• Review
By – March 18, 2024

What would hap­pen if the Witch of Endor — the ancient bib­li­cal seer who was able to sum­mon the depart­ed prophet, Samuel, for King Saul before going into bat­tle against the Philistines — was reborn in mod­ern times as the daugh­ter of a famed British writer? And what if this new witch’s eccen­tric­i­ties, depres­sion, and sub­stance abuse pro­vid­ed great lit­er­ary fod­der for her mother?

When a writer is born into a fam­i­ly, the fam­i­ly is fin­ished,” the Pol­ish Jew­ish poet Czes­law Milosz was quot­ed as say­ing. Toby Lloyd’s debut nov­el, Fer­vor, attempts to test this assertion.

The fam­i­ly in ques­tion are the Rosen­thals. The moth­er, Han­nah, is a popular/​reviled con­ser­v­a­tive Jew­ish colum­nist who’s made her rep­u­ta­tion writ­ing the sto­ry of her Holo­caust sur­vivor father-in-law. Short­ly after her father-in-law’s death and the book’s pub­li­ca­tion, some­thing snaps in the psy­che of her daugh­ter, Elsie, who was unusu­al­ly close to her grand­fa­ther. Elsie begins ditch­ing school, sneak­ing booze, and writ­ing grotesque sto­ries. Per­haps she’s dab­bling in kab­bal­ah. And, who knows, maybe she’s a real-life witch. (Whether her super­nat­ur­al qual­i­ties are real is left some­what ambigu­ous.) But Han­nah knows a good sto­ry when she sees it. She turns Elsie’s cir­cum­stance into a book called Daugh­ters of Endor, which becomes anoth­er run­away best­seller. Under­stand­ably, the rest of the fam­i­ly is not exact­ly thrilled with the book, and Fer­vor charts the family’s dissolution.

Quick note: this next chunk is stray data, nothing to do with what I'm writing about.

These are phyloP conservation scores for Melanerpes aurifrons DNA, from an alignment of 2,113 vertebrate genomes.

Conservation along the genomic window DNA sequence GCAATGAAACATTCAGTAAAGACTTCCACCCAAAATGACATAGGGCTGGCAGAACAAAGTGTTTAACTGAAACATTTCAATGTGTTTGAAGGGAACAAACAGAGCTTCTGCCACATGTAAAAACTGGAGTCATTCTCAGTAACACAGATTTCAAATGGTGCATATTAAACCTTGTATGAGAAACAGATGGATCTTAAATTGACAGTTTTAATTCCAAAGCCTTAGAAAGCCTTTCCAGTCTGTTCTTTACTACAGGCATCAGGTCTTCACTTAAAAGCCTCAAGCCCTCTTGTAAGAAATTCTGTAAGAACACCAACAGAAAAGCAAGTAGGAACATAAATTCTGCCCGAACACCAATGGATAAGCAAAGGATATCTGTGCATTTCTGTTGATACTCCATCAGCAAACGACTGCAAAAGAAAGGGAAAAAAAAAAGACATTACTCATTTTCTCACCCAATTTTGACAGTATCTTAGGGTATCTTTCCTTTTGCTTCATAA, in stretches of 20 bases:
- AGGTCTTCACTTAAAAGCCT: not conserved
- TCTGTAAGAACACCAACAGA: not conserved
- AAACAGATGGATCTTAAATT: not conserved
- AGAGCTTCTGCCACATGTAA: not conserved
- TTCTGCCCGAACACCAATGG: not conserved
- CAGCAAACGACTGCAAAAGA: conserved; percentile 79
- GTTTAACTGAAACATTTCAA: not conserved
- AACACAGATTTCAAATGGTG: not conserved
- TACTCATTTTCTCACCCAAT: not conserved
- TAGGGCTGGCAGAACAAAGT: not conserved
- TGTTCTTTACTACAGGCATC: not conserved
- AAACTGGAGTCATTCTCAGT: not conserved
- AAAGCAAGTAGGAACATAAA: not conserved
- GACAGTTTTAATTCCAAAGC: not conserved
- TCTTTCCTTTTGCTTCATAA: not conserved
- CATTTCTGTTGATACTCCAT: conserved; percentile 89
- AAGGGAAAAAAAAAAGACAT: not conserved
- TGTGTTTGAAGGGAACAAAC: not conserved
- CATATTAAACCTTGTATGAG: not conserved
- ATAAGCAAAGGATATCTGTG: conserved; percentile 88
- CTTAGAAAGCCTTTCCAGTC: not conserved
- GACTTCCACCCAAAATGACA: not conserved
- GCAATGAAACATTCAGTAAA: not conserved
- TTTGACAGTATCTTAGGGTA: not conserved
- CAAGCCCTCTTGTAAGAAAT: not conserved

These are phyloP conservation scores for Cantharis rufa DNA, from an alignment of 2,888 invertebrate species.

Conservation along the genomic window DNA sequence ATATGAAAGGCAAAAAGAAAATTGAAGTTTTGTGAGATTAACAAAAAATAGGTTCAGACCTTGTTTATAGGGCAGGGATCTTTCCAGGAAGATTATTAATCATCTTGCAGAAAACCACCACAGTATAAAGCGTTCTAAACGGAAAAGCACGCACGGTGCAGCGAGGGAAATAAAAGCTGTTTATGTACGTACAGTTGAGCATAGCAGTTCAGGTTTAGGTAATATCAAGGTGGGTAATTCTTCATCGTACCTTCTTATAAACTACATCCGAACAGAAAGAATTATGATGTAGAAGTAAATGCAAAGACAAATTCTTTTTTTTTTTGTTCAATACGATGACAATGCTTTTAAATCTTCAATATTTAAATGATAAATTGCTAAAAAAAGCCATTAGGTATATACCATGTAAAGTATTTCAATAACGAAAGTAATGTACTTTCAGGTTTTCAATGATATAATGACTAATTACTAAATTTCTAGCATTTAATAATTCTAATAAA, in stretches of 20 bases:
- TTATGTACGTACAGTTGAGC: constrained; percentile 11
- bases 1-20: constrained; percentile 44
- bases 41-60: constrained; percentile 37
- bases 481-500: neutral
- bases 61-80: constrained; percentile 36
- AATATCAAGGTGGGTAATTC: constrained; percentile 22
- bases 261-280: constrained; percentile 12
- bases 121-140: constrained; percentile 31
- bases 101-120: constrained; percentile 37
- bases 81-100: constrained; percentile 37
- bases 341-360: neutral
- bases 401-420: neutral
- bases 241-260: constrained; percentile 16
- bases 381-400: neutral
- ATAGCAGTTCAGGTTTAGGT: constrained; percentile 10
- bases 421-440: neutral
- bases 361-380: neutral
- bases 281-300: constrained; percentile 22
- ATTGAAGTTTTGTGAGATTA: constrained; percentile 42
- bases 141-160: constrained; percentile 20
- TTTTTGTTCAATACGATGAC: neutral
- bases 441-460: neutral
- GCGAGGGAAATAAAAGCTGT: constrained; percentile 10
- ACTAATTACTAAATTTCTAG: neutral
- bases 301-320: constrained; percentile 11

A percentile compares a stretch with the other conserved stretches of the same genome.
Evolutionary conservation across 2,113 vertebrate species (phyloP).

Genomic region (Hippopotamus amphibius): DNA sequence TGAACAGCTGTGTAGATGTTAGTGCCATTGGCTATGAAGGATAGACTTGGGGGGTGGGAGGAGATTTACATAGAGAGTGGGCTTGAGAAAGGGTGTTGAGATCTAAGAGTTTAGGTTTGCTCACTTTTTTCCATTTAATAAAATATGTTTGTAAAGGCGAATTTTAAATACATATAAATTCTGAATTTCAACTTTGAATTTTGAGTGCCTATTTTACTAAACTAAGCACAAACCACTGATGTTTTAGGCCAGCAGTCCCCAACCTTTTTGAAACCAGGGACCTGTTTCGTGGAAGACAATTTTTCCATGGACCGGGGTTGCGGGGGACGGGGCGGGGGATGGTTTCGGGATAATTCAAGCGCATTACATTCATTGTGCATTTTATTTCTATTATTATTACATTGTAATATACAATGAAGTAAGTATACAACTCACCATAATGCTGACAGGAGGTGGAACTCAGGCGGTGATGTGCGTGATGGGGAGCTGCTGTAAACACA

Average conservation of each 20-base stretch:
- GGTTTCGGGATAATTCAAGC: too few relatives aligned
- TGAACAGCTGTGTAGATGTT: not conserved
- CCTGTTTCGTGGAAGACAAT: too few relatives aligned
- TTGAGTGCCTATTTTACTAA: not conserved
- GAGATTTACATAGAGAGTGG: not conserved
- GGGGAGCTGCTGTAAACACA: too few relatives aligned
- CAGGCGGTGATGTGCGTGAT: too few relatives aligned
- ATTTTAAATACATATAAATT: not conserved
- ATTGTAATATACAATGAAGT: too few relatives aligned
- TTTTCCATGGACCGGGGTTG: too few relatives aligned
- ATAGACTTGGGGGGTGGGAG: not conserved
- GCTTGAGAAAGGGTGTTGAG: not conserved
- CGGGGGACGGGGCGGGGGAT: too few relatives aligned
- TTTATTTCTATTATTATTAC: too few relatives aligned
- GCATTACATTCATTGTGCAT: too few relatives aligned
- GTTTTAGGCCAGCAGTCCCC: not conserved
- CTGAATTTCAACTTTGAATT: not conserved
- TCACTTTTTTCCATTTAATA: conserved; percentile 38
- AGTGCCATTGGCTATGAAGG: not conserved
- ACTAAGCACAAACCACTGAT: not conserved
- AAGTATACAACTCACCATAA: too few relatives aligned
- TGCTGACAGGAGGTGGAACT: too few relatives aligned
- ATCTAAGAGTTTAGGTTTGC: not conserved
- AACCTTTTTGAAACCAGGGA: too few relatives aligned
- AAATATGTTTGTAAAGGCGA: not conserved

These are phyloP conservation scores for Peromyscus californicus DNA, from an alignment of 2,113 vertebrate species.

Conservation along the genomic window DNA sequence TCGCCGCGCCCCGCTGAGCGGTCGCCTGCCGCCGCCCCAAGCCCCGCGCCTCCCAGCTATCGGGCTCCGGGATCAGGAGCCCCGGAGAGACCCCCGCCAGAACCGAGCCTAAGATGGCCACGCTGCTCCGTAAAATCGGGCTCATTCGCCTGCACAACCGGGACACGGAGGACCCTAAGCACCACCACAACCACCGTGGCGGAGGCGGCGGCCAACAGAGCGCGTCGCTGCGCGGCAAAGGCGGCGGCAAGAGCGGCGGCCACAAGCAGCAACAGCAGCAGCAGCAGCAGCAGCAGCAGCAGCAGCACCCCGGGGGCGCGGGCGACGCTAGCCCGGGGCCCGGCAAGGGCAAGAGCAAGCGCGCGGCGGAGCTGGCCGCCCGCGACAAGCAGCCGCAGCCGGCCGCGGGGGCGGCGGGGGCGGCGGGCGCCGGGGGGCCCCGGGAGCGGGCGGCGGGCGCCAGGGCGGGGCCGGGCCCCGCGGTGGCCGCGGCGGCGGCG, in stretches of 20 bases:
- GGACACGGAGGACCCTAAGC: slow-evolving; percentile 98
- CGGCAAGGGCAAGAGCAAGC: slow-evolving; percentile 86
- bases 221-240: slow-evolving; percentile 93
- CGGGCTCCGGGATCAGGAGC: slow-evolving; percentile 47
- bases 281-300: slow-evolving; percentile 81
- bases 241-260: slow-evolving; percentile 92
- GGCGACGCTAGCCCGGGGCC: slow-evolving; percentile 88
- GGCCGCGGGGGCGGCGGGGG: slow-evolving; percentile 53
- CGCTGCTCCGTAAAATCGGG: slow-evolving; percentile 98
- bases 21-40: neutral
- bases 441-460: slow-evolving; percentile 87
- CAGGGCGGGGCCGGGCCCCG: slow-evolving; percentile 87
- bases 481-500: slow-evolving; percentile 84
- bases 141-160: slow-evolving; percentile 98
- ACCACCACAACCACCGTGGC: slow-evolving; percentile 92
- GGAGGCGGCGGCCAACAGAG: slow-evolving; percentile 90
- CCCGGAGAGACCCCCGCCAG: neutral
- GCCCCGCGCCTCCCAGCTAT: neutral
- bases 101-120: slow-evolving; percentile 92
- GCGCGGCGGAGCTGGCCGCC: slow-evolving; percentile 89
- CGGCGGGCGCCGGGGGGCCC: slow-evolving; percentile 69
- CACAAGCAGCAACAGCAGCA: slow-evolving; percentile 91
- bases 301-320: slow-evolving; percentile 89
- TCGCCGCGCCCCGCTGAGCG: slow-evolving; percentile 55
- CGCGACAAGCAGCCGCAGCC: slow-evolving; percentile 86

The nov­el is (most­ly) told through the eyes of Tovyah, the school­mate of Elsie’s younger broth­er. (An elder broth­er, Gideon, is in the brood, too, but he’s large­ly an after­thought.) Tovyah arrives at Oxford Uni­ver­si­ty short­ly before the sec­ond book is to be pub­lished. He is cold, arro­gant, full of con­fi­dence, and dis­dain­ful of his fel­low stu­dents. He’s extreme­ly eager to delve into great lit­er­a­ture and finds that his peers are large­ly unthink­ing, high­ly politi­cized, eager to drink them­selves sil­ly, and full of scorn for him, too, as the son of the fas­cist” Han­nah Rosenthal.

Even though this nov­el takes place in the late 1990s and ear­ly 2000s, it antic­i­pates some things that feel eeri­ly rel­e­vant now: the Oxford cam­pus is seething with con­tempt for an Ortho­dox Jew­ish boy because of who his moth­er is. The cant that we’ve seen in the media is pro­ject­ed onto Tovyah. And, nat­u­ral­ly, he feels great alienation.

This seems to be the sto­ry of 2023/4 for a lot of Jews — how divorced from and mis­un­der­stood by the rest of the con­tem­po­rary world we feel. Not just on uni­ver­si­ty cam­pus­es, but on the part of friends we thought we knew.

Fer­vor asks seri­ous ques­tions about what it means to be Jew­ish, reli­gious, British, and a mem­ber of a strange and estranged family.

Max Gross is a nov­el­ist and jour­nal­ist who lives in For­est Hills. His 2020 nov­el, The Lost Shtetl, won a Nation­al Jew­ish Book Award

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